Kristen Johnston is getting candid about her past struggles with substance abuse. The Mom star recently opened up about her battle with drugs following her rise to fame on the beloved sitcom 3rd Rock From the Sun.
“It was like an on-off relationship for four years,” Johnston said during a recent appearance on Elizabeth Vargas’ podcast, Heart of the Matter. “It only became really bad after 3rd Rock.”
“I was able to keep a lid on it for a couple of years,” she recalled, “and then we became married, me and my opiates, a couple of years after 3rd Rock. And it was a very, very abusive relationship.”
The actress — who starred on the hit sitcom throughout its six seasons from 1996 to 2001 — reflected on how the fame and attention that came with being on a major TV series really affected her when she was younger.
“The work was fun, but everything that came with it was so terrifying to me,” she recalled, adding that she “lived in a state of absolute panic for 10 years,” and that took her toll on her mental health and sobriety. She became paranoid that the media would learn about her addiction problems, and that made the panic even worse.
Johnston, who said she’s been clean and sober now for 14 years, explained how she finally had a moment of clarity when she was hospitalized after the opening night of a play she was starring in over in London. The hospital stay, which was the result of an ulcer, kept her through New Year’s Eve.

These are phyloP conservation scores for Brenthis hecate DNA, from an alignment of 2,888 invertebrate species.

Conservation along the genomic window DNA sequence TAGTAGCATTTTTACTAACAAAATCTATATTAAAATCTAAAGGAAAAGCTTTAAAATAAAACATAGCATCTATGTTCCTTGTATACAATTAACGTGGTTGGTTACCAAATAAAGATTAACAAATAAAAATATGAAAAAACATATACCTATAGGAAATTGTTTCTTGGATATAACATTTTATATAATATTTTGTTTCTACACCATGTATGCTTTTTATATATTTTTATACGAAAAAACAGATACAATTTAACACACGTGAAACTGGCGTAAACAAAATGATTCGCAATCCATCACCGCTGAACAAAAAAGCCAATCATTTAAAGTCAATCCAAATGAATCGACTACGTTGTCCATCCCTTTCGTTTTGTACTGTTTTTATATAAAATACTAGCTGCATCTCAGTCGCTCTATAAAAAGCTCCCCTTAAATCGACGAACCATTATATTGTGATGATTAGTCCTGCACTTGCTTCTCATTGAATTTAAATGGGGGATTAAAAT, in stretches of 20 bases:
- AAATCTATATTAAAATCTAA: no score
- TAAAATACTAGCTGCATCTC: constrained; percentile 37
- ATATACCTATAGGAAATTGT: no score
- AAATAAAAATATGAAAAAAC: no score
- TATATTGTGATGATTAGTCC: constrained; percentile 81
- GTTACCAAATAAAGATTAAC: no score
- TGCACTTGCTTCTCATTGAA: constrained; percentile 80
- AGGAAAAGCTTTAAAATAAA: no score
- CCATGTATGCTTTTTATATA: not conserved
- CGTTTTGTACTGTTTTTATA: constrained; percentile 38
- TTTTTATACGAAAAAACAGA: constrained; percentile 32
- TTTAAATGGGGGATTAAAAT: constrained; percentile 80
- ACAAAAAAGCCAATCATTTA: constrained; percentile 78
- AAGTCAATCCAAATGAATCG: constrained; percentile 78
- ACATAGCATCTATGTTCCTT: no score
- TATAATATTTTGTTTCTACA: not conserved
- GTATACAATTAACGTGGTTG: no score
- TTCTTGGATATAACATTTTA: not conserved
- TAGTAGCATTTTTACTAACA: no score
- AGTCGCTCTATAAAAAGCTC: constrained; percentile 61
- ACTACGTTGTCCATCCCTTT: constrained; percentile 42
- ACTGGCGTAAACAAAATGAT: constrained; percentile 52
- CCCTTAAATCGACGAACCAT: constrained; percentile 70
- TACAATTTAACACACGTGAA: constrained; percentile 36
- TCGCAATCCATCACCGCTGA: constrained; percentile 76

“I saw all these fireworks, and everyone was outside at the Eye, and I could see the London Eye from my hospital bed, and it just occurred to me that there are people standing there watching that outside,” she recalled. “They’re with their friends and their family, and they are not worried about where their next pills are. I haven’t done that for 15 years.”
Johnston said this moment proved to be a turning point and felt like “the first time sanity seeped through” in a long while.
The actress — who currently stars on the CBS sitcom Mom, which revolves around addicts and the challenges they face on their sobriety journeys — recently lost her sister, Julie Herschede, to addiction in August.
Johnston reflected on the loss, which she said was “very painful” for her family, and explained that she will often speak with and try to help those who reach out for advice or support.
“I connect to people who communicate with me, the loved ones of addicts and the addicts, because I’ve been both,” she shared.
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